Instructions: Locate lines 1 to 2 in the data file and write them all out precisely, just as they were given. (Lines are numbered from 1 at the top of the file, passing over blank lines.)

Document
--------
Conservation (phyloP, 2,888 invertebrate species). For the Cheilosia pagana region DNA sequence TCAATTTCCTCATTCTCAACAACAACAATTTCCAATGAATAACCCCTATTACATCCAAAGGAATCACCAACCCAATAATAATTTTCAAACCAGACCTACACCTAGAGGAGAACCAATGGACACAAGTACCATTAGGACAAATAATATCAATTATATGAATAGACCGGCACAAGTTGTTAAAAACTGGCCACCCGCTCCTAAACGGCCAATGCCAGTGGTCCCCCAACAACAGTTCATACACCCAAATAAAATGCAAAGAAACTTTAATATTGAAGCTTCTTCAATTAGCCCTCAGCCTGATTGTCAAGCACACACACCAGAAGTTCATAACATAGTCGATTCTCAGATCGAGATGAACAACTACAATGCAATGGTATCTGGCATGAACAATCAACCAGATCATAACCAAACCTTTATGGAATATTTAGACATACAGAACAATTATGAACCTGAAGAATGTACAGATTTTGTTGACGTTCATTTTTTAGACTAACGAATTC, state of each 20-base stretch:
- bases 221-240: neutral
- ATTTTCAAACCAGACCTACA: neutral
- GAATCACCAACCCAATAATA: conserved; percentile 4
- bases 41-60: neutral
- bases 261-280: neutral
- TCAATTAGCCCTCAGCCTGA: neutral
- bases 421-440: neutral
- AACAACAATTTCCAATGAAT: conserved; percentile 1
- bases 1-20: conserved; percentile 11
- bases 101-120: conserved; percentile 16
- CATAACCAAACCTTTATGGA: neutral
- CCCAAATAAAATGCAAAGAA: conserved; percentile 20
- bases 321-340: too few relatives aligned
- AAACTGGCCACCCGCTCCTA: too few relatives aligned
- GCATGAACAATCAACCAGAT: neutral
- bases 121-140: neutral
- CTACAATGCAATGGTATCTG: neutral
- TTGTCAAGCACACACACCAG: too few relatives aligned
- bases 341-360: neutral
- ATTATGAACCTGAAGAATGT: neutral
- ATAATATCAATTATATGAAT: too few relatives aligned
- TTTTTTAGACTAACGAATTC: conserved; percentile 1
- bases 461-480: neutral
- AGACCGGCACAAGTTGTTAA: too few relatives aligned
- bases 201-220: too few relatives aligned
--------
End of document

Conservation (phyloP, 2,888 invertebrate species). For the Cheilosia pagana region DNA sequence TCAATTTCCTCATTCTCAACAACAACAATTTCCAATGAATAACCCCTATTACATCCAAAGGAATCACCAACCCAATAATAATTTTCAAACCAGACCTACACCTAGAGGAGAACCAATGGACACAAGTACCATTAGGACAAATAATATCAATTATATGAATAGACCGGCACAAGTTGTTAAAAACTGGCCACCCGCTCCTAAACGGCCAATGCCAGTGGTCCCCCAACAACAGTTCATACACCCAAATAAAATGCAAAGAAACTTTAATATTGAAGCTTCTTCAATTAGCCCTCAGCCTGATTGTCAAGCACACACACCAGAAGTTCATAACATAGTCGATTCTCAGATCGAGATGAACAACTACAATGCAATGGTATCTGGCATGAACAATCAACCAGATCATAACCAAACCTTTATGGAATATTTAGACATACAGAACAATTATGAACCTGAAGAATGTACAGATTTTGTTGACGTTCATTTTTTAGACTAACGAATTC, state of each 20-base stretch:
- bases 221-240: neutral